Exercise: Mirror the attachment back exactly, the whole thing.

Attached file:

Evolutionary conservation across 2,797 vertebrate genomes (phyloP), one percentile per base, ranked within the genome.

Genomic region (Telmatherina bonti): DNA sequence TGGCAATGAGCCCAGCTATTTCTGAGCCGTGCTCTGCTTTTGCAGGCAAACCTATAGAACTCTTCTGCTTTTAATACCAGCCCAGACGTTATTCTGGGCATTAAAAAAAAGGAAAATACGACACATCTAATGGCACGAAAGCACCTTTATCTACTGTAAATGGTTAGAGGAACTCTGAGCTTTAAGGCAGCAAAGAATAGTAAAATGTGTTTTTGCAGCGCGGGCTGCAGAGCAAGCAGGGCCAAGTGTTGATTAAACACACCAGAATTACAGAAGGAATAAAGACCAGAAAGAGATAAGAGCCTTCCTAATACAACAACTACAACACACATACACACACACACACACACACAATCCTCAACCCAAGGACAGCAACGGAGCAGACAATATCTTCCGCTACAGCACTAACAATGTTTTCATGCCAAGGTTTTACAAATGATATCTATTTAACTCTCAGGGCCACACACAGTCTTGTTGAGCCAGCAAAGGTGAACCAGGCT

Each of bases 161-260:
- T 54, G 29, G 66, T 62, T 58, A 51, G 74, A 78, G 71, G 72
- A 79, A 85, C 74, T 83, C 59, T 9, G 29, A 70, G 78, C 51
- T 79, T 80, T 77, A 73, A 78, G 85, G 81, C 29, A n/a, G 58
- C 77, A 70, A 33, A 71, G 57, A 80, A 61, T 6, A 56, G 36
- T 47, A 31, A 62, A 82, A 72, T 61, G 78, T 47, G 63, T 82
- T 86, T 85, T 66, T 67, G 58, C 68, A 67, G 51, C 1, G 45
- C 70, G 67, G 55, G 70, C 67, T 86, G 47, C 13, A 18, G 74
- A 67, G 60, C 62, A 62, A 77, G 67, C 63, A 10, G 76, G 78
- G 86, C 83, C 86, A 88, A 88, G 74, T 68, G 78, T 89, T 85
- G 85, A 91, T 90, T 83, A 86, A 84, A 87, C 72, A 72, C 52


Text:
Evolutionary conservation across 2,797 vertebrate genomes (phyloP), one percentile per base, ranked within the genome.

Genomic region (Telmatherina bonti): DNA sequence TGGCAATGAGCCCAGCTATTTCTGAGCCGTGCTCTGCTTTTGCAGGCAAACCTATAGAACTCTTCTGCTTTTAATACCAGCCCAGACGTTATTCTGGGCATTAAAAAAAAGGAAAATACGACACATCTAATGGCACGAAAGCACCTTTATCTACTGTAAATGGTTAGAGGAACTCTGAGCTTTAAGGCAGCAAAGAATAGTAAAATGTGTTTTTGCAGCGCGGGCTGCAGAGCAAGCAGGGCCAAGTGTTGATTAAACACACCAGAATTACAGAAGGAATAAAGACCAGAAAGAGATAAGAGCCTTCCTAATACAACAACTACAACACACATACACACACACACACACACACAATCCTCAACCCAAGGACAGCAACGGAGCAGACAATATCTTCCGCTACAGCACTAACAATGTTTTCATGCCAAGGTTTTACAAATGATATCTATTTAACTCTCAGGGCCACACACAGTCTTGTTGAGCCAGCAAAGGTGAACCAGGCT

Each of bases 161-260:
- T 54, G 29, G 66, T 62, T 58, A 51, G 74, A 78, G 71, G 72
- A 79, A 85, C 74, T 83, C 59, T 9, G 29, A 70, G 78, C 51
- T 79, T 80, T 77, A 73, A 78, G 85, G 81, C 29, A n/a, G 58
- C 77, A 70, A 33, A 71, G 57, A 80, A 61, T 6, A 56, G 36
- T 47, A 31, A 62, A 82, A 72, T 61, G 78, T 47, G 63, T 82
- T 86, T 85, T 66, T 67, G 58, C 68, A 67, G 51, C 1, G 45
- C 70, G 67, G 55, G 70, C 67, T 86, G 47, C 13, A 18, G 74
- A 67, G 60, C 62, A 62, A 77, G 67, C 63, A 10, G 76, G 78
- G 86, C 83, C 86, A 88, A 88, G 74, T 68, G 78, T 89, T 85
- G 85, A 91, T 90, T 83, A 86, A 84, A 87, C 72, A 72, C 52